Note: Additional documents may be requested. All documents must be translated into Serbian by a court certified translator.
6. Apply for a U.S. Immigrant Visa for Your Child and Bring Your Child Home
Once your adoption is complete, there are a few more steps to take before your child can head home. Specifically, you need to apply for three documents before your child can travel to the United States:
You will need to obtain a birth certificate for your child.
If you have finalized the adoption in Serbia, you will first need to obtain a new birth certificate for your child. Your name will be added to the new birth certificate and your child’s last name will be amended.
The Municipal Center for Social Work in your region will assist with the issuance of a new birth certificate once the adoption is finalized.
Your child is not yet a U.S. citizen, so he/she will need a travel document or passport from Serbia.
The Municipal Center for Social Work will assist with the issuance of a new Serbian passport for your child. The passport fee is currently equivalent to approximately $25 in local currency. The Center will work with the Ministry of Internal Affairs, which is the institution that issues the passport for adopted children. These applications are generally expedited and usually take approximately two business days to process.
U.S. Immigrant Visa
After you obtain the new birth certificate and passport for your child you need to apply for a U.S. immigrant visa for your child from the U.S. Embassy in Belgrade. After the adoption is granted, visit the U.S Embassy for a final review of the case, and if applicable, the issuance of a U.S. Hague Adoption Certificate, the final approval of the Form I-800 petition, and to obtain your child’s immigrant visa. This immigrant visa allows your child to travel home with you and be admitted to the United States as your child. Please contact the U.S. Embassy in Belgrade by email at email@example.com to schedule your child’s immigrant visa appointment. As part of this process, you must provide the consular officer with the Panel Physician’s medical report on the child if you did not provide it during the Form I-800 provisional approval stage. Read more about the Medical Examination.
Before coming for your child’s immigrant visa interview, please complete an Electronic Immigrant Visa Application (DS-260) online at the Consular Electronic Application Center (CEAC). You should receive a letter from the National Visa Center (NVC) confirming receipt of the provisionally approved Form I-800 petition and assignment of a case number and an invoice ID number. You will need this information to log into CEAC to file the DS-260 for your child. You should fill out these forms in your child's name. Answer every item on the form. If information is not applicable, please write “N/A” in the block. Print and bring the DS-260 confirmation page to the visa interview. Review the DS-260 FAQs, our Online Immigrant Visa Forms page, or contact NVC at NVCAdoptions@state.gov or +1-603-334-0700 if you have questions about completing the online DS-260 form.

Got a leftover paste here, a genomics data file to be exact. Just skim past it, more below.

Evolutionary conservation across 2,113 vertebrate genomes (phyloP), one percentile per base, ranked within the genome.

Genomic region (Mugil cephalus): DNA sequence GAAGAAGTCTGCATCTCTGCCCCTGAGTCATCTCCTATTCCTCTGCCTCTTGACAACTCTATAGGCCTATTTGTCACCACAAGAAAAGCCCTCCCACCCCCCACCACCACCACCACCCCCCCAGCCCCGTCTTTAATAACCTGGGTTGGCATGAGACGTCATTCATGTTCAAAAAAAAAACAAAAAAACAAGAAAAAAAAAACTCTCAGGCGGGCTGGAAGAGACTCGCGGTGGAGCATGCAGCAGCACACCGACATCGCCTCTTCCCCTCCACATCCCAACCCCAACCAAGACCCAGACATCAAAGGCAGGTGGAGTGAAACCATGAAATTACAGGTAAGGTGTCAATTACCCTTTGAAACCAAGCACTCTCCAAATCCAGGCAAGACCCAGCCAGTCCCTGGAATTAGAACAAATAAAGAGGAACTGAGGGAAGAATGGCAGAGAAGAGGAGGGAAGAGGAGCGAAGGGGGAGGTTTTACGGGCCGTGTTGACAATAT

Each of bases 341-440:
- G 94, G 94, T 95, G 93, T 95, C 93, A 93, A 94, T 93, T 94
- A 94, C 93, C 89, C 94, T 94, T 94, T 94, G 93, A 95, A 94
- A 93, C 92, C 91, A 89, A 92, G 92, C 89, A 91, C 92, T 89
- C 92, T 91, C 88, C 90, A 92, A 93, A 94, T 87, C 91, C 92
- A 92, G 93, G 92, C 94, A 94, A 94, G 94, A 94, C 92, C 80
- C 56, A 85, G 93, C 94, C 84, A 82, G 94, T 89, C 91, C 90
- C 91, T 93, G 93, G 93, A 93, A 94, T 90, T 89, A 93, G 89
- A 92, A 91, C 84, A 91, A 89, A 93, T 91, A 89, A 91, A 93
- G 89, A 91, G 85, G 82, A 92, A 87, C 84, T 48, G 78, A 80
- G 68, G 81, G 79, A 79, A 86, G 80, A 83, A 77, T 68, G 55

Upon receipt of the case at post, the Consular Section generally notifies the petitioner. If the consular officer determines that the child is eligible for an immigrant visa, visa issuance after the final interview generally takes 24 hours. It is not usually possible to provide the visa to adoptive parents on the same day as the immigrant visa interview. You should verify current processing times with the U.S. Embassy in Belgrade before making final travel arrangements. Additional information on immigrant visa processing can be found on our website.
Child Citizenship Act
For adoptions finalized abroad prior to the child’s admission into the United States: An adopted child residing in the United States in the legal and physical custody of the U.S. citizen parent pursuant to a lawful admission for permanent residence generally will acquire U.S. citizenship automatically if the child otherwise meets the requirements of the Child Citizenship Act of 2000, including that the child is under the age of eighteen.
For adoptions finalized after the child’s admission into the United States: You will need to complete an adoption following your child’s admission into the United States and before the child turns eighteen for the child (if he or she otherwise meets the requirements of the Child Citizenship Act of 2000) to automatically acquire U.S. citizenship.
Read more about the Child Citizenship Act of 2000.
Applying for Your U.S. Passport
U.S. citizens are required to enter and depart the United States on a valid U.S. passport. Once your child acquires U.S. citizenship, s/he will need a U.S. passport for international travel. Only the U.S. Department of State has the authority to grant, issue, or verify U.S. passports.